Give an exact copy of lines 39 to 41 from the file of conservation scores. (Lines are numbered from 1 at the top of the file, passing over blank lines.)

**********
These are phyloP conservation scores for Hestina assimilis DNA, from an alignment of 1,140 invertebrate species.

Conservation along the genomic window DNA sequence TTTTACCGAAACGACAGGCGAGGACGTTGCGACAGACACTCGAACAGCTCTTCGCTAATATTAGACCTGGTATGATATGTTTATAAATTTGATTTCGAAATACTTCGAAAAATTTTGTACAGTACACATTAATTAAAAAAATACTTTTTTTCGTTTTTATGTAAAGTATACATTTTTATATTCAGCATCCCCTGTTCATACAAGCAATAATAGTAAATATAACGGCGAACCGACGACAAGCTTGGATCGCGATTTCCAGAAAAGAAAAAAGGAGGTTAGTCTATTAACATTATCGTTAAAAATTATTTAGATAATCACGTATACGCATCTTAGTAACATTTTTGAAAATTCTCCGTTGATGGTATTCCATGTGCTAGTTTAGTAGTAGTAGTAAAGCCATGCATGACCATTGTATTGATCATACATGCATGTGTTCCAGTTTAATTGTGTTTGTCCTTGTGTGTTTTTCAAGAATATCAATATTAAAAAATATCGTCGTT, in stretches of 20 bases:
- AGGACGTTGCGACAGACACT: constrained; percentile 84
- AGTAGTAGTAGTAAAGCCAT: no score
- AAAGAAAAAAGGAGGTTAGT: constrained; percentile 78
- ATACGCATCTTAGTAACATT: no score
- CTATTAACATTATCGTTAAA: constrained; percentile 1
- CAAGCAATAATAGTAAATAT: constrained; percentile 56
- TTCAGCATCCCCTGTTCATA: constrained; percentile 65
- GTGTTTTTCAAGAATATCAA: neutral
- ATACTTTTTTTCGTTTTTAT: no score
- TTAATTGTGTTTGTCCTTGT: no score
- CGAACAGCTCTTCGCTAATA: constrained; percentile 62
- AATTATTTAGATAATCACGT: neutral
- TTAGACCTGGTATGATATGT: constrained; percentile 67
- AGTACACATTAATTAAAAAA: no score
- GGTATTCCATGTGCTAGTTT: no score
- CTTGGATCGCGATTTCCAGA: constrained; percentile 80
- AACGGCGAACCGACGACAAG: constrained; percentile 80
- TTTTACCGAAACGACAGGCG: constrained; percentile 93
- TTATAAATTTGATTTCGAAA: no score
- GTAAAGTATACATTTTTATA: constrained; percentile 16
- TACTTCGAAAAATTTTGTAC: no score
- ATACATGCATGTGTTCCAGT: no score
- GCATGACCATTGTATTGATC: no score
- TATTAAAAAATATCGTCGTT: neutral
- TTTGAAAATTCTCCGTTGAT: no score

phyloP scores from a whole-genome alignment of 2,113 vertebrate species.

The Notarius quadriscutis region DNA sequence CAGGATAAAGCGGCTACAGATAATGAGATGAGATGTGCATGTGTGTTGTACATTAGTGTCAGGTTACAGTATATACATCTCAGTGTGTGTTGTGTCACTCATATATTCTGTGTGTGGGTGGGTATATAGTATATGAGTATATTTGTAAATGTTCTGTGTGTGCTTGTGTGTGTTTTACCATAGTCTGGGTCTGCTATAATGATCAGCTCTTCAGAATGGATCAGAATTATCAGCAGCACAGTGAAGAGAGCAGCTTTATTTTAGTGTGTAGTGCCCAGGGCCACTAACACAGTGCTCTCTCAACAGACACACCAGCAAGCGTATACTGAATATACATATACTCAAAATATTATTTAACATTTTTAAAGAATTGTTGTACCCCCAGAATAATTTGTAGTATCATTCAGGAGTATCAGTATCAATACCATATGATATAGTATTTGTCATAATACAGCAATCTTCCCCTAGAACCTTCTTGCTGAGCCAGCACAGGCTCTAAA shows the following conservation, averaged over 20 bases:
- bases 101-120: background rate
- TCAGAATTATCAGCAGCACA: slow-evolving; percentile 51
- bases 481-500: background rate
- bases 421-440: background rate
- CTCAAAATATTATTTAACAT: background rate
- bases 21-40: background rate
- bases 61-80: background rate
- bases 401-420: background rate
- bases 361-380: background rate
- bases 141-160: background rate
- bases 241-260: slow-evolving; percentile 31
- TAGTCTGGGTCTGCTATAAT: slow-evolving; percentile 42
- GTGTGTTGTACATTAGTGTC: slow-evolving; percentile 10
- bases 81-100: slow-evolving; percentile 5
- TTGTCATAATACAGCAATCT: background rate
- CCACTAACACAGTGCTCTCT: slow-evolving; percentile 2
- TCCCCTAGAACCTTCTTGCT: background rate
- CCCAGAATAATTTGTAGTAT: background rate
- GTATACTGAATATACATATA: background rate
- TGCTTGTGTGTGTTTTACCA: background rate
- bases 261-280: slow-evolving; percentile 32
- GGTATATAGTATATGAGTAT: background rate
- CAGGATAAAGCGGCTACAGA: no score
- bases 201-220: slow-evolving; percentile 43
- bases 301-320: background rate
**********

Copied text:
- bases 141-160: background rate
- bases 241-260: slow-evolving; percentile 31
- TAGTCTGGGTCTGCTATAAT: slow-evolving; percentile 42